A federal district court agreed, in part, and moved forward some of the defendant’s claims.
U.S. District Judge James S. Moody Jr. of the U.S. District Court for the Middle District of Florida granted the counter-defendants’ motion to dismiss based on a lack of a statutory right to contribution and indemnification. Moody noted that § 502(a)(3) of the Employee Retirement Income Security Act (ERISA) refers to equitable remedies for violations of ERISA or enforcement of a plan’s terms, not to the equitable remedies available to a breaching fiduciary against another fiduciary. He also pointed out that the Supreme Court previously held that, in order to recover for a violation of § 409 which makes fiduciaries “subject to such other equitable or remedial relief as the court may deem appropriate,” the relief must “inure to the benefit of the plan as a whole” and “Congress did not intend that section to authorize any relief except for the plan itself.”
However, Moody denied the counter-defendants’ motion to dismiss based on lack of a federal common law right to contribution and indemnification. According to the court opinion, other circuit courts have found that Congress could not have inadvertently omitted a right to contribution under ERISA because of its detailed remedial scheme, but Moody disagreed.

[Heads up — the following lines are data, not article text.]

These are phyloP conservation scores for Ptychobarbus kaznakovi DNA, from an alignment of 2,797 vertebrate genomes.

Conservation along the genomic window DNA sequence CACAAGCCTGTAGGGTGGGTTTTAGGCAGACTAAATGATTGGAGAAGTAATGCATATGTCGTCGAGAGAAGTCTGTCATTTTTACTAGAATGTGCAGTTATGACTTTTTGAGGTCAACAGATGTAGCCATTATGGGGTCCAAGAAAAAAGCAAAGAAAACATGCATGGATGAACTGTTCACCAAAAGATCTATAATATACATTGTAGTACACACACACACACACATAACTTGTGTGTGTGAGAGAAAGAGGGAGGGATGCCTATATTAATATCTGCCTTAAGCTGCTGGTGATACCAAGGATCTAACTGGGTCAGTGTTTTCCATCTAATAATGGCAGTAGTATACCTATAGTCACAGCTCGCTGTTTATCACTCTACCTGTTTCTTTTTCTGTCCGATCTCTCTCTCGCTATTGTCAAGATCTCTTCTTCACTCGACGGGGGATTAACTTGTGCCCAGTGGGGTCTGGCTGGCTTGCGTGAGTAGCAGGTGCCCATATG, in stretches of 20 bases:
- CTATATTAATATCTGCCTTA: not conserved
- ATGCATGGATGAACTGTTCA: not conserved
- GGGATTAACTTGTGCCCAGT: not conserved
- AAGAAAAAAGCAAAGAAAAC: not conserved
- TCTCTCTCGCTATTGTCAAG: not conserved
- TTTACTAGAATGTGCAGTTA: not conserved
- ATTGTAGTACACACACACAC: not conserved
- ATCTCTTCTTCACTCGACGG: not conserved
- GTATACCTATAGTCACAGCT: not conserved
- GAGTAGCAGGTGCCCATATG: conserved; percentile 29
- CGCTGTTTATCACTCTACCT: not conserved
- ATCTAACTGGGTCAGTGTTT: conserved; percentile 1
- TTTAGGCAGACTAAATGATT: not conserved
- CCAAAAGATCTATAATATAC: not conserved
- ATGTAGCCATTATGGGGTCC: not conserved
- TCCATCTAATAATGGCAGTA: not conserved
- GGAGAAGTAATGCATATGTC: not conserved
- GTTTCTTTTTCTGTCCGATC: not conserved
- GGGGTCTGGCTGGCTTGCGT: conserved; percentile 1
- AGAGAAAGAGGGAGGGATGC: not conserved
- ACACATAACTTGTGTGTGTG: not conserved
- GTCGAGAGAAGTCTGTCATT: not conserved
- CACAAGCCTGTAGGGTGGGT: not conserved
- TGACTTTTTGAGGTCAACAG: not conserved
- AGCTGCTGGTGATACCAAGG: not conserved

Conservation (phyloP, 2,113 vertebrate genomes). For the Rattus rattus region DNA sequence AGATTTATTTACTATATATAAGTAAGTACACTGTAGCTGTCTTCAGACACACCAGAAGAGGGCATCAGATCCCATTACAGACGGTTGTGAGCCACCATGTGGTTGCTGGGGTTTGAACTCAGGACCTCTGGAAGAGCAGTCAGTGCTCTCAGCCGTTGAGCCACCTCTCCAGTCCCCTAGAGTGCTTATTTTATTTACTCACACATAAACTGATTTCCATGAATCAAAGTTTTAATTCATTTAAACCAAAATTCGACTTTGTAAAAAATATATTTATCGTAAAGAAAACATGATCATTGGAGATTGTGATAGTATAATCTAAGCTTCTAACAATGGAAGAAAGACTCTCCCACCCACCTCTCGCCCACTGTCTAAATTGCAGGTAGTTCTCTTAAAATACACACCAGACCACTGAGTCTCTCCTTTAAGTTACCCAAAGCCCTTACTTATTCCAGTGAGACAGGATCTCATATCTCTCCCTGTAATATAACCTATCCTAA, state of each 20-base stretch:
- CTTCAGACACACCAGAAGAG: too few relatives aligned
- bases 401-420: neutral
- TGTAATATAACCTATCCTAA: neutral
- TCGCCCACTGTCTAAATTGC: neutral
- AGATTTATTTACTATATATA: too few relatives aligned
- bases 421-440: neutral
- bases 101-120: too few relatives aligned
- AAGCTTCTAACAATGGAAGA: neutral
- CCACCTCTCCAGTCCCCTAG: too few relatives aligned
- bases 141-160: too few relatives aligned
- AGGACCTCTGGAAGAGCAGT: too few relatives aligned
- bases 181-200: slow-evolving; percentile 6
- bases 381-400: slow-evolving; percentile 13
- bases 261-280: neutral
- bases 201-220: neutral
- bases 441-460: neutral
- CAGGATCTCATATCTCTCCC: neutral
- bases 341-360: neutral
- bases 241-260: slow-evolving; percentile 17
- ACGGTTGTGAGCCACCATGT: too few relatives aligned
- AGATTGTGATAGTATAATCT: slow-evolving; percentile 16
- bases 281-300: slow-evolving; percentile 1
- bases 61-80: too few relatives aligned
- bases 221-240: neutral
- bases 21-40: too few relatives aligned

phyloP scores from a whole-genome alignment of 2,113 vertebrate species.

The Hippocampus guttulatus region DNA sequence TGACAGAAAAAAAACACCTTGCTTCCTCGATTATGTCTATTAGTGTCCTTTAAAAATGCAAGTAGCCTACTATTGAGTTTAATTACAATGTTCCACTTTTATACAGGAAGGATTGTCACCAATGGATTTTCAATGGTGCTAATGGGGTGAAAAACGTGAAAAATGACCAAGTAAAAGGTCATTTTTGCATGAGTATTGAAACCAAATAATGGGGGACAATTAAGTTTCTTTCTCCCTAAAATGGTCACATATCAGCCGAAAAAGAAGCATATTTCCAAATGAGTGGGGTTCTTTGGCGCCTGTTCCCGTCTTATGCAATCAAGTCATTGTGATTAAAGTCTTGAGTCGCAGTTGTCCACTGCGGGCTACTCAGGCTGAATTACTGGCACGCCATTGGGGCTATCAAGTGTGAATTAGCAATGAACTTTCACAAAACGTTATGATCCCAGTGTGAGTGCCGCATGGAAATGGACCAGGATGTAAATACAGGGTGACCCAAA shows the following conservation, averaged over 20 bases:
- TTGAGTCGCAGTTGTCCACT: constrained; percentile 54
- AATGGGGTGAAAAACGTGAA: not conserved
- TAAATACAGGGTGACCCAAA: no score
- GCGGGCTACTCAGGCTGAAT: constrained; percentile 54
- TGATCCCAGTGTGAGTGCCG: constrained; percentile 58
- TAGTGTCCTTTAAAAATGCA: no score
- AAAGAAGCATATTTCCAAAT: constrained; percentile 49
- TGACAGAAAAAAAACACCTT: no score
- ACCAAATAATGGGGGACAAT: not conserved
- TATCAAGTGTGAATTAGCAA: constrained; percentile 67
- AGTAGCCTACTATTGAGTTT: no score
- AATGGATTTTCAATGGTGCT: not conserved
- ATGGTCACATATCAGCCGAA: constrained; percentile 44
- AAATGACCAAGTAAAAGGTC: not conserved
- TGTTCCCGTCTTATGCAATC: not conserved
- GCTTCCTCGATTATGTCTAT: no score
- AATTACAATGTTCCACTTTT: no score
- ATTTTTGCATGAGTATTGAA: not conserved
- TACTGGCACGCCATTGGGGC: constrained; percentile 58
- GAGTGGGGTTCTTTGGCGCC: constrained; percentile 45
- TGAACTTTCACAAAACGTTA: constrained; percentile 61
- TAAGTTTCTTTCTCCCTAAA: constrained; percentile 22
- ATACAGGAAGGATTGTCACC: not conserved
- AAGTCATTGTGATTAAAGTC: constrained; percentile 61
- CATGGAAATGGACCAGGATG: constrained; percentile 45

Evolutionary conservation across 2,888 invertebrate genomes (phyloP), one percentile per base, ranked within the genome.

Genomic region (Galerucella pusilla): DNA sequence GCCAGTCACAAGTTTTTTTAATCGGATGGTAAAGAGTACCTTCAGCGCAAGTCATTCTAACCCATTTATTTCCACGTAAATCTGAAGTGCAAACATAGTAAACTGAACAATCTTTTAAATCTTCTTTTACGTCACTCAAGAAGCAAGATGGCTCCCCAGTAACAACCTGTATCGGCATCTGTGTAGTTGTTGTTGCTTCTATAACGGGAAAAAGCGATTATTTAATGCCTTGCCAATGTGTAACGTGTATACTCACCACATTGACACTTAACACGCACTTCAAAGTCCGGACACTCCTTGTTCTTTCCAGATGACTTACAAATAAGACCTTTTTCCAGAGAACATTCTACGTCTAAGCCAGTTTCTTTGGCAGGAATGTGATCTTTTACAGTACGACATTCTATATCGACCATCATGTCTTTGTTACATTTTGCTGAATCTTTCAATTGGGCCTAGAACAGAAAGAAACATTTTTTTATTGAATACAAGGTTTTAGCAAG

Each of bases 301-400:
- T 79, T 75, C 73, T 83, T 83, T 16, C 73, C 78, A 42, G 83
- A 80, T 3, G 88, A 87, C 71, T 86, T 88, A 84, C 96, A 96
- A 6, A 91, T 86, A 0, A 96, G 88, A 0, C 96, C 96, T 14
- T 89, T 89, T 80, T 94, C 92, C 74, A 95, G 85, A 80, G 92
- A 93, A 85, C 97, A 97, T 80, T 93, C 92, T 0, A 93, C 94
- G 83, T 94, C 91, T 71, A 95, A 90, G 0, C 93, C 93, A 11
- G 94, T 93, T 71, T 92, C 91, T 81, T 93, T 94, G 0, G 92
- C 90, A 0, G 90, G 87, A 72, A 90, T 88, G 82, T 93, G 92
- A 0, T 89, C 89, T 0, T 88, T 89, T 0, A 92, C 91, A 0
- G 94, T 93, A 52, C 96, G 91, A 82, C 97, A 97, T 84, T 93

He noted that the Supreme Court has stated that traditional trust law principles are a “starting point for analysis of ERISA” and inform ERISA to the extent they are consistent “with the language of the statute, its structure, or its purposes.” Congress has made clear that ERISA’s purpose is to protect plan participants and beneficiaries; fiduciaries’ rights are not the purpose. “Thus, fear of intruding on Congress’ remedial scheme is not warranted given that allocation of fiduciary liability is not within the scope of ERISA nor is it inconsistent with its structure,” Moody concluded.
In addition, Moody found, policy considerations weigh heavily in favor of allowing a fiduciary to seek contribution and indemnification from co-fiduciaries. Defaulting fiduciaries who are also plan participants should not be allowed to benefit from their own wrong by suing their co- fiduciaries first. “Furthermore, contribution rights do not diminish the recovery for the plan and its beneficiaries if the co-fiduciaries are sued in their individual capacities, not in their collective capacity as the plan itself,” he added.
Moody concluded that rights to contribution and indemnity from co-fiduciaries under ERISA are properly permitted pursuant to federal common law based upon traditional trust law.
A group of participants in Community National Bank Corporation’s employee stock ownership plan (ESOP) sued plan fiduciaries for breaching ERISA by failing to prudently manage the plan’s investments in company stock. In June, Moody ruled that the participants had stated a plausible claim for relief (see “Court Finds ERISA Violation from Following Terms of ESOP”).
The defendants in that case filed a counter claim seeking contribution and indemnification against three of the plaintiffs alleging that because they had served on the plan’s administrative committee they were co-fiduciaries also liable for any alleged violations.The latest opinion in the case is here.